Dot Wordsworth

What’s good for the goose is bad for the proverb

A sauce check on a traditional saying

What’s good for the goose is bad for the proverb
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‘Goosey, goosey gander,’ my husband shouted at the television, like someone from Gogglebox. It’s not so much that he thinks the television real as that he thinks himself an unreal part of the television.

The cause of his outburst was something that had caught my attention, too. Someone had said: ‘What’s good for the goose is good for the gander.’ We both thought this a mere garbling of the proverb: ‘What’s sauce for the goose is sauce for the gander.’ It is not the benefit of either the goose or the gander that is under consideration but the delectation of their flesh. Certainly, the oldest books of proverbs mention sauce.

Chief among these is John Ray’s collection from 1670. What a labour it must have been to compile. But Ray was fearless, taking a mere three weeks to categorise all the animals and plants of the world, as a contribution to John Wilkins’s universal language. Wilkins’s idea was to represent everything by symbols — not just porcupines and pineapples, but qualities and relations too. Not such a bad idea, though in practice it proved less useful than everyone learning Latin.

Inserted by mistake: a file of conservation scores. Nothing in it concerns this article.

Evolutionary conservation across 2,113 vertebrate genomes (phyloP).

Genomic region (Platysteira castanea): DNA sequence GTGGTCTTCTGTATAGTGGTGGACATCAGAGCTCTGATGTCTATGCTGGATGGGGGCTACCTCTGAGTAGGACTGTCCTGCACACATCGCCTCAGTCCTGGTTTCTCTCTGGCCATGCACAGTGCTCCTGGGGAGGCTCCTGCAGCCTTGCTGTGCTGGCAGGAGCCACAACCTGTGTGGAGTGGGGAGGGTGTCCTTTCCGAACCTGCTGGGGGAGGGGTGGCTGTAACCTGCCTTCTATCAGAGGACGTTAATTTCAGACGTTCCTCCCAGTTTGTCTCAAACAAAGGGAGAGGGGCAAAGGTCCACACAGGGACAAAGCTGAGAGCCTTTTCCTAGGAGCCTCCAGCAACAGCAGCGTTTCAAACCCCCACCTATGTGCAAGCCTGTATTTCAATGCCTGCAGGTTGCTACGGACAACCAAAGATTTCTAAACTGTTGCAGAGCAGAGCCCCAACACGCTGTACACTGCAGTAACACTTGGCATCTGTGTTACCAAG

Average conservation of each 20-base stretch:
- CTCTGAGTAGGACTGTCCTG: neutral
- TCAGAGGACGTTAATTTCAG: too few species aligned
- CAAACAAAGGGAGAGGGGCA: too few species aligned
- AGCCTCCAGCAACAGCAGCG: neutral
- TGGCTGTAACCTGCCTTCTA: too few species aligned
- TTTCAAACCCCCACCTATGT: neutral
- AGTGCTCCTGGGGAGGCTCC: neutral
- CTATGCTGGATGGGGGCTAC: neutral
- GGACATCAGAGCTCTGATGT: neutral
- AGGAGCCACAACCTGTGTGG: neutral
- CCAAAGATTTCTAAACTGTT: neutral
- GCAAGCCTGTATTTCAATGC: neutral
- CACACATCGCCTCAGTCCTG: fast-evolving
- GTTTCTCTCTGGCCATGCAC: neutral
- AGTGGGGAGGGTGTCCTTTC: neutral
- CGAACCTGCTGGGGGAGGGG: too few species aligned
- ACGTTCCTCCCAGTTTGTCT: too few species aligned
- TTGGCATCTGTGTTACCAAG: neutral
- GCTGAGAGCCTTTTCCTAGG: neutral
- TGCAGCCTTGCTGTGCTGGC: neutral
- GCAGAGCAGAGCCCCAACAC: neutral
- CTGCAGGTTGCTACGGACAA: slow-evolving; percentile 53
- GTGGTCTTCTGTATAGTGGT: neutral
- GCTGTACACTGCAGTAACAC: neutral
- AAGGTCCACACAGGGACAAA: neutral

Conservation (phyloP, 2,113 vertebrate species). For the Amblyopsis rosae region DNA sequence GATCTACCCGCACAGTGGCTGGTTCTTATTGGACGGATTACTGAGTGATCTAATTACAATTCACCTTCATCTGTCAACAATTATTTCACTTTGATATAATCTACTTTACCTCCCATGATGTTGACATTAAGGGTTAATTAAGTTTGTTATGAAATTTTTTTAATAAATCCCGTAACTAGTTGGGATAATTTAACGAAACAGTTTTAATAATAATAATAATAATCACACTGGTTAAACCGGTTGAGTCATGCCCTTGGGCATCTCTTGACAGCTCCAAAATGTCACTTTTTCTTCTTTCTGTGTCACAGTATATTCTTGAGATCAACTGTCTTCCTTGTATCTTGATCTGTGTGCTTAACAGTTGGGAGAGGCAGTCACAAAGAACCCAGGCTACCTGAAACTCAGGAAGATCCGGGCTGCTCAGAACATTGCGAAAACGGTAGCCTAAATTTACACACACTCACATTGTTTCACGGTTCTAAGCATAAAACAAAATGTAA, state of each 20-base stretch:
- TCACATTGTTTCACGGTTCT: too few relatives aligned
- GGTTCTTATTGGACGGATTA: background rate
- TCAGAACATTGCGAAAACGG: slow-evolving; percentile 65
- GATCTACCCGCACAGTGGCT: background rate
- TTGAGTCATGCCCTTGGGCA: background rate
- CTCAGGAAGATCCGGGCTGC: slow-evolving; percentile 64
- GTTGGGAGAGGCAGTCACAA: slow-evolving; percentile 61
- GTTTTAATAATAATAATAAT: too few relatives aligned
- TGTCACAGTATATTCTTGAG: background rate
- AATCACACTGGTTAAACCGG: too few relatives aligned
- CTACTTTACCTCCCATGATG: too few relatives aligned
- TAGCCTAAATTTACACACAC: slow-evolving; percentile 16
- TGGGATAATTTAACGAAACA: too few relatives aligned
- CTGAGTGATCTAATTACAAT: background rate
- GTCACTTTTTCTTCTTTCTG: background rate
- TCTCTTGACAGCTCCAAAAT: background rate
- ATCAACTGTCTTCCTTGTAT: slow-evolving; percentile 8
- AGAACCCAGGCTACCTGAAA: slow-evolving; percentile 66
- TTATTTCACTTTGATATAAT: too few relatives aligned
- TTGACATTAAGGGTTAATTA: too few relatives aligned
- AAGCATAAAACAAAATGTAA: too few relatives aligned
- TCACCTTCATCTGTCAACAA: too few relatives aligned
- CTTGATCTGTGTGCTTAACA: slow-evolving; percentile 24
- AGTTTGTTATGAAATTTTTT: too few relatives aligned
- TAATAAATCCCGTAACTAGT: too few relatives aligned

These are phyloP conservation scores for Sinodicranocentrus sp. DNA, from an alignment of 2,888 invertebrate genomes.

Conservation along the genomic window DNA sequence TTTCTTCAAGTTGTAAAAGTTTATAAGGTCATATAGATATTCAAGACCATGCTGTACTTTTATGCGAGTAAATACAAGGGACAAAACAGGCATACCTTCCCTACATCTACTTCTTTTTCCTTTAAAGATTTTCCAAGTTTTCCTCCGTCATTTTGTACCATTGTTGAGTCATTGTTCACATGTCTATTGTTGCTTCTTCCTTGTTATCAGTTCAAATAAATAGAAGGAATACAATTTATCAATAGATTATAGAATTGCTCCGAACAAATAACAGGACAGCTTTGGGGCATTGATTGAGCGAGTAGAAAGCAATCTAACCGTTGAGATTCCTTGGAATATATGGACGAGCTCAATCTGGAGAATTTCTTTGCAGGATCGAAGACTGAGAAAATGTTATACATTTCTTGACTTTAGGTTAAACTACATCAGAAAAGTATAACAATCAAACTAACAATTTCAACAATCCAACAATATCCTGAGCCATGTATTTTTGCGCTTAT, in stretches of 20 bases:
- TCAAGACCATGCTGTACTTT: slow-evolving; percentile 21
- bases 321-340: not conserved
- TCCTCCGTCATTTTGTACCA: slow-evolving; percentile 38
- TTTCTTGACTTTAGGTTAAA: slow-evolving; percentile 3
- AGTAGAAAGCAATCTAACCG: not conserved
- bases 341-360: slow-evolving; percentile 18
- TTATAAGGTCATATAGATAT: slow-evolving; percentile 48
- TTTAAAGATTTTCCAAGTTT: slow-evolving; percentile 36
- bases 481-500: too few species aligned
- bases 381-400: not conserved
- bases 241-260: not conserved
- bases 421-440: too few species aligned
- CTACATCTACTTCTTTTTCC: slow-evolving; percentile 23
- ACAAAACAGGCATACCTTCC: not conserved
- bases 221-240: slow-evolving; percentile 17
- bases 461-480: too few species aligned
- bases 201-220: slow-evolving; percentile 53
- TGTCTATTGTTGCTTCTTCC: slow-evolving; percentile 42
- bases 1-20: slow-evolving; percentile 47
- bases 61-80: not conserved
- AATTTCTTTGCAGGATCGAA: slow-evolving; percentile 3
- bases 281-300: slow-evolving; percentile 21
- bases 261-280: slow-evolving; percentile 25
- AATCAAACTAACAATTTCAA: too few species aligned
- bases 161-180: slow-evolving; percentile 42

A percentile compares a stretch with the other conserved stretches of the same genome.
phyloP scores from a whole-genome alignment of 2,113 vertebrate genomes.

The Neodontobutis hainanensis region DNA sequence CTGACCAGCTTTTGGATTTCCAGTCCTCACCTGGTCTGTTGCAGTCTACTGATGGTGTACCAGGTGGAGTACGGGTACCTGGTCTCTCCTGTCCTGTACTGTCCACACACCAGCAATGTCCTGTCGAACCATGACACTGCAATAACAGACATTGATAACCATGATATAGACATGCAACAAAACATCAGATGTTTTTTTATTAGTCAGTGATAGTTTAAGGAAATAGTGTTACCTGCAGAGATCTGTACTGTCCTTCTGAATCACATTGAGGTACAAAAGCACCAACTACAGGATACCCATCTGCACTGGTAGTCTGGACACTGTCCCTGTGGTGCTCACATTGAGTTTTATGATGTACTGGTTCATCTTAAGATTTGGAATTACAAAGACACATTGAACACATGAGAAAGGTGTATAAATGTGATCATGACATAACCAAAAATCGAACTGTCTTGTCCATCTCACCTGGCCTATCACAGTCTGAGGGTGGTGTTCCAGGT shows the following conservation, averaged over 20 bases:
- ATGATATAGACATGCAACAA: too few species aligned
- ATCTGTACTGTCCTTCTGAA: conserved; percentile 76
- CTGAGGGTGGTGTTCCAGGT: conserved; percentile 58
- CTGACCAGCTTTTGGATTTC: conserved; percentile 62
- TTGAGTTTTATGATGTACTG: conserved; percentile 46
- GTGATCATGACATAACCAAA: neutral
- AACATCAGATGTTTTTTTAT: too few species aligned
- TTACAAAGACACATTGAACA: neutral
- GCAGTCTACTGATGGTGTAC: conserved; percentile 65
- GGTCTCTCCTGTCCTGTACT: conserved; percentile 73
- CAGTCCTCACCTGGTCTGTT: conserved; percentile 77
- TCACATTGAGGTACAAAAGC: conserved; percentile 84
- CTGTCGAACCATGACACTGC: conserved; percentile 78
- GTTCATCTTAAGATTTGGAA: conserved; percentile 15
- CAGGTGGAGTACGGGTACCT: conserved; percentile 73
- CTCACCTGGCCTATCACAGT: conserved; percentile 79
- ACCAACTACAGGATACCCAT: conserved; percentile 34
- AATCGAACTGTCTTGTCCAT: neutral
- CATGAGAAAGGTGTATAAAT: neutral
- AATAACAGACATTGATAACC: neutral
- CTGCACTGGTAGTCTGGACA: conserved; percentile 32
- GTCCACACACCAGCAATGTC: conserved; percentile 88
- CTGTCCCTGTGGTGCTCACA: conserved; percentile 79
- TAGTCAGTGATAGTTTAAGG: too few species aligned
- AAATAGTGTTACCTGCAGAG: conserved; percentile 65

Anyway, it seems that since Ray’s times the new and (to my ears) debased version has crept in. As proof, is Norman Wisdom’s film from 1969 What’s Good for the Goose. There’s also a half-hearted suggestion of goosing in the sexual sense, for this dire film has Norman rubbing up against the sexy Sixties.

Yet garbling of proverbs is always at work. One that trips up chatterers is the shutting of the stable door after the horse has bolted. The bolt attracts them too soon, so that they begin ‘Bolt the stable door…’ then realise another bolt is looming in a different sense. This proverb has survived even longer than the goose and gander, being incorporated by John Gower in his endless poem Confessio Amantis. Writing of a character called Negligence (a clue in the name) he says: ‘Whan the grete Stiede / Is stole, thanne he taketh hiede, / And maketh the stable dore fast.’ Even when it is garbled, I still prefer this proverb to the dull cliché ‘too little, too late’.